Bakersfield’s Premier City Magazine May 2014 / Vol. 8 / Issue 8 Bakersfield Life™ magazine is published by The Bakersfield Californian. The magazine is inserted into The Bakersfield Californian on the last Saturday of every month. To subscribe, please call 392-5777. To advertise, contact Lisa Whitten at lwhitten@bakersfield.com or 395-7563. Publisher Ginger Moorhouse

Big city with a small-town feel

President/CEO Richard Beene

WHAT'S BAKERSFIELD'S BEST FEATURE?

Senior Vice President Revenue and Marketing John Wells Vice President, Administration and Operations Nancy Chaffin Interactive Sales Manager Gunter Copeland Advertising Sales Manager Lisa Whitten

Generous people

“Bakersfield has tons of ‘best’ qualities, from restaurants to parks. But the top of the list has to be giving. Its residents rally behind important causes that make our town great.” — Olivia Garcia, editor “Location, location, location. Bakersfield is close enough to take trips to the ocean, mountains, forests or high desert and still be home for dinner.” — Gregory D. Cook, contributor “I say it's the generosity of the residents.” — John Wells, senior vice president revenue & marketing

“The best thing about Bakersfield is its community feel. It has the amenities of a big city with the intimacy of a small town. Yes, that is a good thing.” — Miranda Whitworth, contributor “It sounds trite - but the people who live here! We lift each other up, support one another's causes, sing our community's praises, and circle the wagons when the chips are down. It's who we are and what we do. Authentically, honestly, purposefully...Bakersfield is beautiful because of the people who live here!” — Lisa Kimble, contributor

“Resilience. Bakersfield is a town that can take the hits Close to the and come back swinging. And beach “What makes every that fighting spirit is part of city unique is its collection of local what makes it such a great place to businesses and Bakersfield is full of live.” — Rachel Cook, assistant hidden gems just waiting to be discovmanaging editor ered.” — Mark Nessia, contributor "Bakersfield's best feature is its “Without a doubt, Bakersfield's seemingly magnetic pull on the people best feature is its people. I often have who have lived here. It seems that out-of-town visitors comment on the everyone that leaves for a while, vowfact that people here are so friendly ing never to come back, ends up and welcoming. I love the small town returning because this is home." — feel of our city.” — Teresa A. Ford, Linda Petree, advertising account advertising account executive executive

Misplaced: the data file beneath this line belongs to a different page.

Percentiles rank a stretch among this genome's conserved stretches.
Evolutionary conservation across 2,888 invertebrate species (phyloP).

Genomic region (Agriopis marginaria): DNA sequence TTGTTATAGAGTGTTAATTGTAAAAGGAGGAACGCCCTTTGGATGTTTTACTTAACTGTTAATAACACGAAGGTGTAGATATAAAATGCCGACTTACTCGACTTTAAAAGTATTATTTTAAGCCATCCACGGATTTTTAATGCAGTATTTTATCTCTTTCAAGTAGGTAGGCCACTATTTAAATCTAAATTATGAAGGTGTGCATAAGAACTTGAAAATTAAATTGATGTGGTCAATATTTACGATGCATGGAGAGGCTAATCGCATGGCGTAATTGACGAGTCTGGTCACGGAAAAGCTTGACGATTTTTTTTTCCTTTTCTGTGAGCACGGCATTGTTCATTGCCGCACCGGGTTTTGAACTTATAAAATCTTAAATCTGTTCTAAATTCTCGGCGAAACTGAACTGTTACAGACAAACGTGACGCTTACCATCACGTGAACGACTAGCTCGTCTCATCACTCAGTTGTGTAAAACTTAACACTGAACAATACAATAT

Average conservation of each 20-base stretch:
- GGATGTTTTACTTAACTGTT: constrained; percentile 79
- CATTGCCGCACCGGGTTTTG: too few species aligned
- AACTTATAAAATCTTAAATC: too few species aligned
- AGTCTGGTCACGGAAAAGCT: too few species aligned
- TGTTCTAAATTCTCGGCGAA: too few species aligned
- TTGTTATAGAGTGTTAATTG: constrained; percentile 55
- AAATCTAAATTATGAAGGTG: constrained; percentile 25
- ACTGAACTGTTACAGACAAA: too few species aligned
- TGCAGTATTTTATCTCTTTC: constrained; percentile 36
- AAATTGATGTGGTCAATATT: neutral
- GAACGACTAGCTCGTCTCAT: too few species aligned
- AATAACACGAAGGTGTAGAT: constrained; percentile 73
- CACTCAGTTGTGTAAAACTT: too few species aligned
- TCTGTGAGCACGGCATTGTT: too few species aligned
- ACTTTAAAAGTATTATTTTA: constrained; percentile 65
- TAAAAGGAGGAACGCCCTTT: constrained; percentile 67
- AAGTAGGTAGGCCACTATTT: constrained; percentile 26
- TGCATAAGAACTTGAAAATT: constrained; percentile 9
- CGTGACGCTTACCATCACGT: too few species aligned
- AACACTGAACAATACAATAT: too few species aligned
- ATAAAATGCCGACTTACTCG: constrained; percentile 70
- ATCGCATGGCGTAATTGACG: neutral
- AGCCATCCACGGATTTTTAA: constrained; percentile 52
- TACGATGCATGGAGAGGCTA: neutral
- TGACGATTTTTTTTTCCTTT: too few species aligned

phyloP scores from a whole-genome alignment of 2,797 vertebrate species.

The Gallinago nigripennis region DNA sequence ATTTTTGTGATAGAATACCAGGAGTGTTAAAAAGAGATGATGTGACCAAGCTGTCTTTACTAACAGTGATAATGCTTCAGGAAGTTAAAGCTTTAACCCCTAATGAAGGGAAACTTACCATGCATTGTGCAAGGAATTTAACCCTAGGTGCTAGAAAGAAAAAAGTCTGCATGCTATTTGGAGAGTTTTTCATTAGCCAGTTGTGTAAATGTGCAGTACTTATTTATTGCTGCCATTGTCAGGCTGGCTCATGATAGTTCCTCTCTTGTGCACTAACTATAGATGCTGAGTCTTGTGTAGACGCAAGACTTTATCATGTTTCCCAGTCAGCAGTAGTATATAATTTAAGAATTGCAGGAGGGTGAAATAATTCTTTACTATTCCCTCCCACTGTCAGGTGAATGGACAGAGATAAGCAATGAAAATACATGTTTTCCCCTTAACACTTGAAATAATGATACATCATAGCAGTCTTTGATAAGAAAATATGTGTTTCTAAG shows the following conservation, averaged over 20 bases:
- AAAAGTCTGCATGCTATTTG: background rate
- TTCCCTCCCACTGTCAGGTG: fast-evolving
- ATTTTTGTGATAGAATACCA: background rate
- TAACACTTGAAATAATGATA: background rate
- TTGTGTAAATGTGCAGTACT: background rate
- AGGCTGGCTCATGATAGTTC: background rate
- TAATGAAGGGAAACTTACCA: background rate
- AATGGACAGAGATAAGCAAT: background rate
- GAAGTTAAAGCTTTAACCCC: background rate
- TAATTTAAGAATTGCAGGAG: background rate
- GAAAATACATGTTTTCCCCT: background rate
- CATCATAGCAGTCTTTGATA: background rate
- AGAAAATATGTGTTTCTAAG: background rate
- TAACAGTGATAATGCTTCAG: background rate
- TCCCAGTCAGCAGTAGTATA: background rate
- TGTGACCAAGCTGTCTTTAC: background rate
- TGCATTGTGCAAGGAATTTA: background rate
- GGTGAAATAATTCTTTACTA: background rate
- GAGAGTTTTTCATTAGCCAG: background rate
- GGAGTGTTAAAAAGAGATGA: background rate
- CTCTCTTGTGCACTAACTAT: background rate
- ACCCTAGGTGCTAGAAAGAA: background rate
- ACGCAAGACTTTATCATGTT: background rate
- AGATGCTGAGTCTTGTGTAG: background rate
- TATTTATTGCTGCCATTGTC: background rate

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Advertising Traffic Manager Shauna Rockwell Distribution and Marketing Representative Patrick Wells Editor Olivia Garcia Assistant Managing Editor Rachel Cook Specialty Publications Coordinator Hillary Haenes Art Director Glenn Hammett Photography Felix Adamo, Sally Baker, Henry A. Barrios, Ricky Bassman, Casey Christie, Gregory D. Cook, Jessica Frey, Nati Harnik, John Harte, Susan Heflin, Sean M. Haffey, Lenny Ignelzi, Danay Jones, Dawn Kerley, Michael Lopez, Chris Martin, April Massirio, Mark Nessia, Greg Nichols, Carla Rivas, Jan St. Pierre, Mark J. Terrill, Rod Thornburg, John Walker, Dave Weaver, Eric Paul Zamora Contributing writers Sally Baker, Tony Biasotti, Lois Henry, Ken Hooper, Lisa Kimble, Katie Kirschenmann, Stephen Lynch, Marissa Lay, Melissa Peaker-Whitten, Mark Nessia, Katy Raytis, Sally Selby, Chris Thornburgh, Jacque Servadio, Miranda Whitworth Interns Ryan Barrera, Amanda Dixon, Alana Garrett, Eric Garza, Sandy Ornelas, Paul Rivas On the cover Design by Glenn Hammett


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EDITOR’S NOTE

MEET OUR CONTRIBUTORS April Massirio’s love affair with photography began at age 14. Since then, she has earned a bachelor’s degree in professional photography from Brooks Institute in Santa Barbara, where she focused on commercial and advertising photography and portraiture. This led her to pursue a career as a lead photographer at multiple companies in Los Angeles and work in New York City before moving back home to Bakersfield. Massirio is currently the photographer and designer of B Well Magazine and a regular contributor to Bakersfield Life Magazine. Massirio also owns and operates The Nest Photography + Design, a full-service photography and design company, and Photo Fab Photo Booth. In her spare time, Massirio enjoys traveling, cooking, wine and spending time with family, friends and her dogs, Kingston and Bella.